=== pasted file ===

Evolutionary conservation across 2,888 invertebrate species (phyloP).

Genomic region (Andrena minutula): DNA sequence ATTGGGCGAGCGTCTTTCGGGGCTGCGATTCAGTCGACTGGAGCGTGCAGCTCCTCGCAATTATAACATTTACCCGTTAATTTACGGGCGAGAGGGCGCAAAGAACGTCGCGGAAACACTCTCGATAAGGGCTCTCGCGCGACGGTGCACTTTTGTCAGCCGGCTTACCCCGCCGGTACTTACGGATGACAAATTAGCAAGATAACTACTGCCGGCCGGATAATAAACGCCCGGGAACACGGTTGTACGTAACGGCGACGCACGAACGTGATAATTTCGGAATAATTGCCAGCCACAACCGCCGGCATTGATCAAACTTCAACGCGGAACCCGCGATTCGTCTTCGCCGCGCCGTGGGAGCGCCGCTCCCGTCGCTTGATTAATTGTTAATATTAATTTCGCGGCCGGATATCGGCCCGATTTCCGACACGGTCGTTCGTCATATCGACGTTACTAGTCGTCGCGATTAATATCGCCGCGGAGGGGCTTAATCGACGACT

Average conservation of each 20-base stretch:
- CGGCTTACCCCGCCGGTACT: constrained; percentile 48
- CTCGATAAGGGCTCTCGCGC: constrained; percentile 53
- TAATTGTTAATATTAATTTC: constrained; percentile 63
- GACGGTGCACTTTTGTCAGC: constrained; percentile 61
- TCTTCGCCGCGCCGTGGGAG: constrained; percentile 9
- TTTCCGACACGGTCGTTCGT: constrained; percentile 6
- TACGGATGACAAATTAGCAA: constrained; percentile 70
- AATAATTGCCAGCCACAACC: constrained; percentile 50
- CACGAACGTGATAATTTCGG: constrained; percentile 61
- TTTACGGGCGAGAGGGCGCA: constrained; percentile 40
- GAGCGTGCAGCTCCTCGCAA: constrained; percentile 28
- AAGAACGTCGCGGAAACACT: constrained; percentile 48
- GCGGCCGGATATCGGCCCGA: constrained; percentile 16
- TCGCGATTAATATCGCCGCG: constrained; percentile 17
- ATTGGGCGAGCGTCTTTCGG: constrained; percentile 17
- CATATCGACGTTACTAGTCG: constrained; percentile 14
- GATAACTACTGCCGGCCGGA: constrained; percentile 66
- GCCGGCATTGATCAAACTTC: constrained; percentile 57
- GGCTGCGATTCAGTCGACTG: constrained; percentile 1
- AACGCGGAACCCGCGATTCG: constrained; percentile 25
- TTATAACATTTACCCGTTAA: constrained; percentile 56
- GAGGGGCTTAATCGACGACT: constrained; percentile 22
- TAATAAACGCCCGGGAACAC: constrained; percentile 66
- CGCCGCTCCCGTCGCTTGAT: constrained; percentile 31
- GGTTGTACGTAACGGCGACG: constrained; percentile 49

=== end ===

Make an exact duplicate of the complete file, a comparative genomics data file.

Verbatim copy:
Evolutionary conservation across 2,888 invertebrate species (phyloP).

Genomic region (Andrena minutula): DNA sequence ATTGGGCGAGCGTCTTTCGGGGCTGCGATTCAGTCGACTGGAGCGTGCAGCTCCTCGCAATTATAACATTTACCCGTTAATTTACGGGCGAGAGGGCGCAAAGAACGTCGCGGAAACACTCTCGATAAGGGCTCTCGCGCGACGGTGCACTTTTGTCAGCCGGCTTACCCCGCCGGTACTTACGGATGACAAATTAGCAAGATAACTACTGCCGGCCGGATAATAAACGCCCGGGAACACGGTTGTACGTAACGGCGACGCACGAACGTGATAATTTCGGAATAATTGCCAGCCACAACCGCCGGCATTGATCAAACTTCAACGCGGAACCCGCGATTCGTCTTCGCCGCGCCGTGGGAGCGCCGCTCCCGTCGCTTGATTAATTGTTAATATTAATTTCGCGGCCGGATATCGGCCCGATTTCCGACACGGTCGTTCGTCATATCGACGTTACTAGTCGTCGCGATTAATATCGCCGCGGAGGGGCTTAATCGACGACT

Average conservation of each 20-base stretch:
- CGGCTTACCCCGCCGGTACT: constrained; percentile 48
- CTCGATAAGGGCTCTCGCGC: constrained; percentile 53
- TAATTGTTAATATTAATTTC: constrained; percentile 63
- GACGGTGCACTTTTGTCAGC: constrained; percentile 61
- TCTTCGCCGCGCCGTGGGAG: constrained; percentile 9
- TTTCCGACACGGTCGTTCGT: constrained; percentile 6
- TACGGATGACAAATTAGCAA: constrained; percentile 70
- AATAATTGCCAGCCACAACC: constrained; percentile 50
- CACGAACGTGATAATTTCGG: constrained; percentile 61
- TTTACGGGCGAGAGGGCGCA: constrained; percentile 40
- GAGCGTGCAGCTCCTCGCAA: constrained; percentile 28
- AAGAACGTCGCGGAAACACT: constrained; percentile 48
- GCGGCCGGATATCGGCCCGA: constrained; percentile 16
- TCGCGATTAATATCGCCGCG: constrained; percentile 17
- ATTGGGCGAGCGTCTTTCGG: constrained; percentile 17
- CATATCGACGTTACTAGTCG: constrained; percentile 14
- GATAACTACTGCCGGCCGGA: constrained; percentile 66
- GCCGGCATTGATCAAACTTC: constrained; percentile 57
- GGCTGCGATTCAGTCGACTG: constrained; percentile 1
- AACGCGGAACCCGCGATTCG: constrained; percentile 25
- TTATAACATTTACCCGTTAA: constrained; percentile 56
- GAGGGGCTTAATCGACGACT: constrained; percentile 22
- TAATAAACGCCCGGGAACAC: constrained; percentile 66
- CGCCGCTCCCGTCGCTTGAT: constrained; percentile 31
- GGTTGTACGTAACGGCGACG: constrained; percentile 49